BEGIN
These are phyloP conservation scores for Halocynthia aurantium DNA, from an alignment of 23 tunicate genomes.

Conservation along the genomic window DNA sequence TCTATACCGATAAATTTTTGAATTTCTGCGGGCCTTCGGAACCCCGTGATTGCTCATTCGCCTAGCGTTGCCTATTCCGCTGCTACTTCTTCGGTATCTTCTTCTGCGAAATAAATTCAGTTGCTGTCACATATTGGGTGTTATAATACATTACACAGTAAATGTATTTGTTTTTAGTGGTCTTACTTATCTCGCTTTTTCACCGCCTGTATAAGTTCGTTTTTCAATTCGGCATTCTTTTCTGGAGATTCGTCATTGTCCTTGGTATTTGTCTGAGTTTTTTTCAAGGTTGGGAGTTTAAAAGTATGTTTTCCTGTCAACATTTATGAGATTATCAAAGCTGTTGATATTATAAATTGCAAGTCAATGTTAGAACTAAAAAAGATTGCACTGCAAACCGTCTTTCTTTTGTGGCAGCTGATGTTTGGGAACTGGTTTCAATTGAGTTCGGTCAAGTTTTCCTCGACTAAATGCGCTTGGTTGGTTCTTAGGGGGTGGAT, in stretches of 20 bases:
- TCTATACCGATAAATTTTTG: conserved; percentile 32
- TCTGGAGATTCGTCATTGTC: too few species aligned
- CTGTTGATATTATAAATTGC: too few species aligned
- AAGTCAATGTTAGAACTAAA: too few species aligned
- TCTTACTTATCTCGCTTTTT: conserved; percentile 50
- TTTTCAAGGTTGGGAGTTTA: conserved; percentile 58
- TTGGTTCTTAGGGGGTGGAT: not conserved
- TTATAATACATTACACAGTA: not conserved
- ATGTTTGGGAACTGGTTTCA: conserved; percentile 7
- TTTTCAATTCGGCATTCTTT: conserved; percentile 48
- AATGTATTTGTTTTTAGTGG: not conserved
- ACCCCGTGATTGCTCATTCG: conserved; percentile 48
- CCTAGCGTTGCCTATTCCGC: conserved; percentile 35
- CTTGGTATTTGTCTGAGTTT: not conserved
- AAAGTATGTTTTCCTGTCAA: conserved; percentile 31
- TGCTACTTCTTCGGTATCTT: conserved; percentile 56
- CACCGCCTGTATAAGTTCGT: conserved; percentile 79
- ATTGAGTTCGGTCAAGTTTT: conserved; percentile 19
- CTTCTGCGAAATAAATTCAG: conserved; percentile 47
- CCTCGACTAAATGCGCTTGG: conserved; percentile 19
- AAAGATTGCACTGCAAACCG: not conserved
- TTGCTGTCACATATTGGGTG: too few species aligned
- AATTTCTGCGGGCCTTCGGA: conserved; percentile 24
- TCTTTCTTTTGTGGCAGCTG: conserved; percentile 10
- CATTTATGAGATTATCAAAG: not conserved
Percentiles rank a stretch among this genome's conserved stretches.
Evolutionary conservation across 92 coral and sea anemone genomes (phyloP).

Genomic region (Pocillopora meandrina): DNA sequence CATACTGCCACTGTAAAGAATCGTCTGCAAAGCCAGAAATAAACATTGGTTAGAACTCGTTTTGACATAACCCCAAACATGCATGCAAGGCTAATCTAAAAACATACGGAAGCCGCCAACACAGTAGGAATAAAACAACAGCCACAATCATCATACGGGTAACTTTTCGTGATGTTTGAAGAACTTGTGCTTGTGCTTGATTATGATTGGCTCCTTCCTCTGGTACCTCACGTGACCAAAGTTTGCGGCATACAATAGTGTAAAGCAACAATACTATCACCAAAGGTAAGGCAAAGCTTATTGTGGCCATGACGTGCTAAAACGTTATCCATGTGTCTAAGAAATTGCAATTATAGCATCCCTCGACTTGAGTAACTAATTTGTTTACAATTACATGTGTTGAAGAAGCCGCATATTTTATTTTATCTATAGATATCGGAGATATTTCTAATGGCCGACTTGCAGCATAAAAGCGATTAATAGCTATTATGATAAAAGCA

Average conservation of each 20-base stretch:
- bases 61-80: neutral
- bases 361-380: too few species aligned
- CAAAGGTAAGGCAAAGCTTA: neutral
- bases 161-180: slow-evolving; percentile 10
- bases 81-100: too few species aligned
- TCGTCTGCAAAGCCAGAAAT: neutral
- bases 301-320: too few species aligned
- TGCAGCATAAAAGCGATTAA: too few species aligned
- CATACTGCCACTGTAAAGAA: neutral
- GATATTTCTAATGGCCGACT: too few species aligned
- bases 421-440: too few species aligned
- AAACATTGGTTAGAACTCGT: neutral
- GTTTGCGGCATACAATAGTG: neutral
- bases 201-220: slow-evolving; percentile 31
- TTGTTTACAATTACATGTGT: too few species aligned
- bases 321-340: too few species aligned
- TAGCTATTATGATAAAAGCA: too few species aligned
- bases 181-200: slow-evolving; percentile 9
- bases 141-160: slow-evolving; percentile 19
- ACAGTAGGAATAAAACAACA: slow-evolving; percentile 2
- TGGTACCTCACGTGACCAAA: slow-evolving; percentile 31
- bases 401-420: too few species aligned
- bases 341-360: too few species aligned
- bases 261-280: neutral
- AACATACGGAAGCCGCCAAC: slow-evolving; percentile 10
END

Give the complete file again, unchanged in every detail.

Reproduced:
These are phyloP conservation scores for Halocynthia aurantium DNA, from an alignment of 23 tunicate genomes.

Conservation along the genomic window DNA sequence TCTATACCGATAAATTTTTGAATTTCTGCGGGCCTTCGGAACCCCGTGATTGCTCATTCGCCTAGCGTTGCCTATTCCGCTGCTACTTCTTCGGTATCTTCTTCTGCGAAATAAATTCAGTTGCTGTCACATATTGGGTGTTATAATACATTACACAGTAAATGTATTTGTTTTTAGTGGTCTTACTTATCTCGCTTTTTCACCGCCTGTATAAGTTCGTTTTTCAATTCGGCATTCTTTTCTGGAGATTCGTCATTGTCCTTGGTATTTGTCTGAGTTTTTTTCAAGGTTGGGAGTTTAAAAGTATGTTTTCCTGTCAACATTTATGAGATTATCAAAGCTGTTGATATTATAAATTGCAAGTCAATGTTAGAACTAAAAAAGATTGCACTGCAAACCGTCTTTCTTTTGTGGCAGCTGATGTTTGGGAACTGGTTTCAATTGAGTTCGGTCAAGTTTTCCTCGACTAAATGCGCTTGGTTGGTTCTTAGGGGGTGGAT, in stretches of 20 bases:
- TCTATACCGATAAATTTTTG: conserved; percentile 32
- TCTGGAGATTCGTCATTGTC: too few species aligned
- CTGTTGATATTATAAATTGC: too few species aligned
- AAGTCAATGTTAGAACTAAA: too few species aligned
- TCTTACTTATCTCGCTTTTT: conserved; percentile 50
- TTTTCAAGGTTGGGAGTTTA: conserved; percentile 58
- TTGGTTCTTAGGGGGTGGAT: not conserved
- TTATAATACATTACACAGTA: not conserved
- ATGTTTGGGAACTGGTTTCA: conserved; percentile 7
- TTTTCAATTCGGCATTCTTT: conserved; percentile 48
- AATGTATTTGTTTTTAGTGG: not conserved
- ACCCCGTGATTGCTCATTCG: conserved; percentile 48
- CCTAGCGTTGCCTATTCCGC: conserved; percentile 35
- CTTGGTATTTGTCTGAGTTT: not conserved
- AAAGTATGTTTTCCTGTCAA: conserved; percentile 31
- TGCTACTTCTTCGGTATCTT: conserved; percentile 56
- CACCGCCTGTATAAGTTCGT: conserved; percentile 79
- ATTGAGTTCGGTCAAGTTTT: conserved; percentile 19
- CTTCTGCGAAATAAATTCAG: conserved; percentile 47
- CCTCGACTAAATGCGCTTGG: conserved; percentile 19
- AAAGATTGCACTGCAAACCG: not conserved
- TTGCTGTCACATATTGGGTG: too few species aligned
- AATTTCTGCGGGCCTTCGGA: conserved; percentile 24
- TCTTTCTTTTGTGGCAGCTG: conserved; percentile 10
- CATTTATGAGATTATCAAAG: not conserved
Percentiles rank a stretch among this genome's conserved stretches.
Evolutionary conservation across 92 coral and sea anemone genomes (phyloP).

Genomic region (Pocillopora meandrina): DNA sequence CATACTGCCACTGTAAAGAATCGTCTGCAAAGCCAGAAATAAACATTGGTTAGAACTCGTTTTGACATAACCCCAAACATGCATGCAAGGCTAATCTAAAAACATACGGAAGCCGCCAACACAGTAGGAATAAAACAACAGCCACAATCATCATACGGGTAACTTTTCGTGATGTTTGAAGAACTTGTGCTTGTGCTTGATTATGATTGGCTCCTTCCTCTGGTACCTCACGTGACCAAAGTTTGCGGCATACAATAGTGTAAAGCAACAATACTATCACCAAAGGTAAGGCAAAGCTTATTGTGGCCATGACGTGCTAAAACGTTATCCATGTGTCTAAGAAATTGCAATTATAGCATCCCTCGACTTGAGTAACTAATTTGTTTACAATTACATGTGTTGAAGAAGCCGCATATTTTATTTTATCTATAGATATCGGAGATATTTCTAATGGCCGACTTGCAGCATAAAAGCGATTAATAGCTATTATGATAAAAGCA

Average conservation of each 20-base stretch:
- bases 61-80: neutral
- bases 361-380: too few species aligned
- CAAAGGTAAGGCAAAGCTTA: neutral
- bases 161-180: slow-evolving; percentile 10
- bases 81-100: too few species aligned
- TCGTCTGCAAAGCCAGAAAT: neutral
- bases 301-320: too few species aligned
- TGCAGCATAAAAGCGATTAA: too few species aligned
- CATACTGCCACTGTAAAGAA: neutral
- GATATTTCTAATGGCCGACT: too few species aligned
- bases 421-440: too few species aligned
- AAACATTGGTTAGAACTCGT: neutral
- GTTTGCGGCATACAATAGTG: neutral
- bases 201-220: slow-evolving; percentile 31
- TTGTTTACAATTACATGTGT: too few species aligned
- bases 321-340: too few species aligned
- TAGCTATTATGATAAAAGCA: too few species aligned
- bases 181-200: slow-evolving; percentile 9
- bases 141-160: slow-evolving; percentile 19
- ACAGTAGGAATAAAACAACA: slow-evolving; percentile 2
- TGGTACCTCACGTGACCAAA: slow-evolving; percentile 31
- bases 401-420: too few species aligned
- bases 341-360: too few species aligned
- bases 261-280: neutral
- AACATACGGAAGCCGCCAAC: slow-evolving; percentile 10